What’s the outlook from here? The headline rate of CPI inflation should continue to fall sharply, with energy’s contribution set to fall too. Household inflation expectations are also on a downwards trajectory and are now back to their long-term average.
Several factors should lead to further easing in services CPI. The recent increase in labour market slack should enable employers to restrict future wage increases, and falling energy costs for businesses should ease price pressures. Businesses are also planning smaller price rises ahead: according to the Decision Maker Panel survey, output prices were expected to rise by 4.4% year-on-year over the next 12 months in August, down from 5.5% in July. According to the latest forecasts from the Bank of England, the headline rate of CPI inflation will fall below 5.0% by the end of the year.
UK inflation and sub components (% change y/y)
The labour market is beginning to cool
The labour market is clearly cooling, with unemployment above the Monetary Policy Committee’s (MPC’s) 4.1% forecast for Q3. Meanwhile, the three-month vacancy-to-unemployed ratio – seen by the BoE as the best indicator of labour-market tightness – was at 0.71 in July, down from a peak of 1.05 in August 2022.
What explains this? Businesses are pulling back on hiring amid rising borrowing costs and tighter budgets, with some considering redundancies. Surveys indicate worse is to come in the months ahead: potential redundancies in the first two weeks of September had more than doubled compared with a year ago.
As yet, there’s been no major impact on the pace of wage growth, with growth in average weekly earnings, excluding bonuses, remaining unchanged at an elevated 7.8% year-on-year. That said, the BoE downplayed the surging wage data in its September meeting, pointing to other wage indicators that show cooling wage pressures. This comes at a time of labour supply picking up, with the workforce expanding by 0.8% year-on-year in Q2.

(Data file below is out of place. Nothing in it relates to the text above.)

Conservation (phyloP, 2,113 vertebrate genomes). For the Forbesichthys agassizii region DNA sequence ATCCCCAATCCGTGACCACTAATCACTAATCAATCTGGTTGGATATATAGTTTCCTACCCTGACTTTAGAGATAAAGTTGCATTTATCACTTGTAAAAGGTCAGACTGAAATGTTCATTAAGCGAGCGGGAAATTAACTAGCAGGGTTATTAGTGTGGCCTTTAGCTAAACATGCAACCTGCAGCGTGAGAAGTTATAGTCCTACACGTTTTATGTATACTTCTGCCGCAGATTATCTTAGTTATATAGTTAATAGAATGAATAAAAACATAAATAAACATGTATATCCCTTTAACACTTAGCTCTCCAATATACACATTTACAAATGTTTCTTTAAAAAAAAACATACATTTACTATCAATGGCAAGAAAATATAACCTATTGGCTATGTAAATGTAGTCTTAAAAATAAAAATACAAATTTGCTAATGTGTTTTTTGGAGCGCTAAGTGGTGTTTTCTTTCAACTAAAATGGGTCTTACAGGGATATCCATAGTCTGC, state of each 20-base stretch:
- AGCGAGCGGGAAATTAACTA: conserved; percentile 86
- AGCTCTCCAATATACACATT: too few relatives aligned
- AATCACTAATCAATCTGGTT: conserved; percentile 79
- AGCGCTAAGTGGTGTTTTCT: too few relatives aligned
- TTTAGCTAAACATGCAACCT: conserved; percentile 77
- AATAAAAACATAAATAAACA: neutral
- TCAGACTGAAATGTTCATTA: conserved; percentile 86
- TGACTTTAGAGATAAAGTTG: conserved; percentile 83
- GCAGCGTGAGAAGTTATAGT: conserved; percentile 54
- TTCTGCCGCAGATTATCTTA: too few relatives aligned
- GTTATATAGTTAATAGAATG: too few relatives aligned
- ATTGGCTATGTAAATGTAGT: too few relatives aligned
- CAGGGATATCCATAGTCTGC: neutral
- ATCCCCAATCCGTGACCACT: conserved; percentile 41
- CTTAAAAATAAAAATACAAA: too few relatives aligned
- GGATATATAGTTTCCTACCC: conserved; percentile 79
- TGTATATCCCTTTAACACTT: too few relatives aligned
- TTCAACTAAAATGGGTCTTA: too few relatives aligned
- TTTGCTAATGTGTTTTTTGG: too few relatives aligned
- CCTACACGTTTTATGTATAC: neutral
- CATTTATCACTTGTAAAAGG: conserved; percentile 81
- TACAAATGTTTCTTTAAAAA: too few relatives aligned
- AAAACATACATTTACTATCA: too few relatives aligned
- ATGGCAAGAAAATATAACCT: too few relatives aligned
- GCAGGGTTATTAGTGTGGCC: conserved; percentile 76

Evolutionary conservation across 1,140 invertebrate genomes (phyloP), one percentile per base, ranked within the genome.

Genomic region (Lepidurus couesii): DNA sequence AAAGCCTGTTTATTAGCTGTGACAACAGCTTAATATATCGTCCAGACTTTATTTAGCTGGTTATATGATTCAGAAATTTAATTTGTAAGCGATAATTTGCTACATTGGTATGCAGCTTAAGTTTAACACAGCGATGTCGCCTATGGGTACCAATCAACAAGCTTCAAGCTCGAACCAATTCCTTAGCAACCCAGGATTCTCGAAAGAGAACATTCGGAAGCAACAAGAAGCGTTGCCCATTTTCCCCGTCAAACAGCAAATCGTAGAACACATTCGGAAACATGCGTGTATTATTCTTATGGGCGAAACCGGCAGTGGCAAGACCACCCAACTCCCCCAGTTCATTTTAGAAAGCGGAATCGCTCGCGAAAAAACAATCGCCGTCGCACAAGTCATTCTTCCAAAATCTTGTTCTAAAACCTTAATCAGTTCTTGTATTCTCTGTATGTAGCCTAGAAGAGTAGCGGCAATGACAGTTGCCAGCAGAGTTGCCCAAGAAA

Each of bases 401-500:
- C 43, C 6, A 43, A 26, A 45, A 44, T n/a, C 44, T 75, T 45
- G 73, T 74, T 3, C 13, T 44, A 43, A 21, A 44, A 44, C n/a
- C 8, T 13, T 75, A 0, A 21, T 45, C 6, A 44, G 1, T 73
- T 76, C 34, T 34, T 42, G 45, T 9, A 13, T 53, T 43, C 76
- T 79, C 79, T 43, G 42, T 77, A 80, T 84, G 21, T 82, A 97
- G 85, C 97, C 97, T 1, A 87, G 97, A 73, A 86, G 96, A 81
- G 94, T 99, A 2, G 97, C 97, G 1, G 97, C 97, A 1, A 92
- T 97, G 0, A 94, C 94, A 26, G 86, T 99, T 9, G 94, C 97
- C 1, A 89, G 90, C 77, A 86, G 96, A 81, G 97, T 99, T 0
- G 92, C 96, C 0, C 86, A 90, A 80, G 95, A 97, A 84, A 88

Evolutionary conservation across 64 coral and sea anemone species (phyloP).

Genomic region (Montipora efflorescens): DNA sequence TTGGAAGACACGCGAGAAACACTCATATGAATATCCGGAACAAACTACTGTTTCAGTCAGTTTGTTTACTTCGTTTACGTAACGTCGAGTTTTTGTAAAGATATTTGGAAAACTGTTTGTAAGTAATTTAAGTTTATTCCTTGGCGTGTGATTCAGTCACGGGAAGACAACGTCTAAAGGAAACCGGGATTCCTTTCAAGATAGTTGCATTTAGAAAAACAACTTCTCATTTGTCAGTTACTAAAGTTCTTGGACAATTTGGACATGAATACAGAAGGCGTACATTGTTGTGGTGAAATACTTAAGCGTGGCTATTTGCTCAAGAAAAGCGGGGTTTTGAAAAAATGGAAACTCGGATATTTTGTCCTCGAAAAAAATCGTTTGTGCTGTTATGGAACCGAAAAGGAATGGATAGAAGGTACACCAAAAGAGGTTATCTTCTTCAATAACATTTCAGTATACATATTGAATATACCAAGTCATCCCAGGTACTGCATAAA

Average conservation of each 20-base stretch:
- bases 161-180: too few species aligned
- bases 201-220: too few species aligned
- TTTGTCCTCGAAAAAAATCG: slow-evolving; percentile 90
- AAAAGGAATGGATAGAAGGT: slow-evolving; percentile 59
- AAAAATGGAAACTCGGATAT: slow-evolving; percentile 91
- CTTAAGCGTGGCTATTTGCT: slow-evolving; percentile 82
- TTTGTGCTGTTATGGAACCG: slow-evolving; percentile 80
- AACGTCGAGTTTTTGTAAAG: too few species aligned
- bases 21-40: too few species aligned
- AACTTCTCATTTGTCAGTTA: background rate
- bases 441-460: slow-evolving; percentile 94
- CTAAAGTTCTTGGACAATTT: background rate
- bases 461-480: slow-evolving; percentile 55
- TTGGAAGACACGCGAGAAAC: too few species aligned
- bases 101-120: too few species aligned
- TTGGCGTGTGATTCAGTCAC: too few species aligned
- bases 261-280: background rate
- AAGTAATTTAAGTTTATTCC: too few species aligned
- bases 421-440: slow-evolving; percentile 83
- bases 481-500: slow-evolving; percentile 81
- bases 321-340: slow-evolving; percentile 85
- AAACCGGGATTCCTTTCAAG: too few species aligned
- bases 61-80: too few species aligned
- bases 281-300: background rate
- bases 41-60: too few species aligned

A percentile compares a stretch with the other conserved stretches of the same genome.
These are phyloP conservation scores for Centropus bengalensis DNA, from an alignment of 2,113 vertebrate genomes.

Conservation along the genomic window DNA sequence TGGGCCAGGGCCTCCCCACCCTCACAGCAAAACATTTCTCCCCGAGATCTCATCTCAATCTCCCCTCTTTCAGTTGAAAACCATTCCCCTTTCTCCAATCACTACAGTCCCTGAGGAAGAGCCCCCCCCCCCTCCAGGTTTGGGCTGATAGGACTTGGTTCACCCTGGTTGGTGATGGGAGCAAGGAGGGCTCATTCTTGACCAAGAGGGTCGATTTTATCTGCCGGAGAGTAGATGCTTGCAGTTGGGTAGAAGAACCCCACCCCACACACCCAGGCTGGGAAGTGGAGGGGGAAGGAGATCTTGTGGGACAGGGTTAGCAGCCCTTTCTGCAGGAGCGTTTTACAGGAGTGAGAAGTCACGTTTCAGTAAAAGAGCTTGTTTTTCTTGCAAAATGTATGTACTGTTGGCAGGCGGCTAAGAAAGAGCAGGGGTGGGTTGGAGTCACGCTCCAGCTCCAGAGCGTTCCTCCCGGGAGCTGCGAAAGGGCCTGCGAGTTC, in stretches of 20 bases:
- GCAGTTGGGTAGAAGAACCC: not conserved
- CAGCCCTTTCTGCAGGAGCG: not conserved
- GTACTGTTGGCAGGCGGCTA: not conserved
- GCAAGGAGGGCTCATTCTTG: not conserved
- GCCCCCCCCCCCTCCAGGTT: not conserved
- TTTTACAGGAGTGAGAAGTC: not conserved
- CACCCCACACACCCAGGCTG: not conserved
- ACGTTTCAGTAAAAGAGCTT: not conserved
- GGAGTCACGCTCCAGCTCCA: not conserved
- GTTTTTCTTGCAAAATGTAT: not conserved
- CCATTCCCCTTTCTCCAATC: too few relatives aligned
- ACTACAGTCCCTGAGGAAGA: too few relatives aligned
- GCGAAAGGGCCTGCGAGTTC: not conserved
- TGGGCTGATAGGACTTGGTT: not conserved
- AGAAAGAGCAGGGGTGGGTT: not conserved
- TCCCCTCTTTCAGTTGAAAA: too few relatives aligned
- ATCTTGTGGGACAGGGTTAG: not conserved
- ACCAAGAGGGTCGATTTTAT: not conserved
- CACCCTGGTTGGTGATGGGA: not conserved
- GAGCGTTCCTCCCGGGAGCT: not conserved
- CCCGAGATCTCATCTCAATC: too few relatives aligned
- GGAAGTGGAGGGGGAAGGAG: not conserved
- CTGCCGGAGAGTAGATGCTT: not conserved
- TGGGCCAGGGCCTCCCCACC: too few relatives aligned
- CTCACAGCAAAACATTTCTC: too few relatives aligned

Overall, rising borrowing costs and shrinking margins is starting to affect the labour market, and it’s likely that slack will continue to increase.
Total pay growth (% change y/y, 3m/3m)
The tightening cycle may nearly be over
After 14 consecutive rate hikes, the BoE surprised the markets at its September meeting by pausing. This suggests borrowing costs have peaked.
The decision was heavily influenced by the lower-than-expected inflation data, but also labour market slack and weak PMIs. That said, the forward guidance was little changed from August: any higher-than-expected inflation readings will result in more hikes. In fact, rates look set to remain high until inflation is clearly heading toward 2% as the Bank did not mention any possibility of rate cuts. The bond market is pricing in a first rate cut for next September.
But the higher-for-longer scenario isn’t a certainty. If the resilience of the UK economy begins to fade, and inflation with it, the BoE will come under pressure to cut rates quickly.
Overnight Index Swap (OIS) forward curve
Source: Bank of England, OIS forward yield curve
(?) what are the numbers on the LHS in graph – are they %?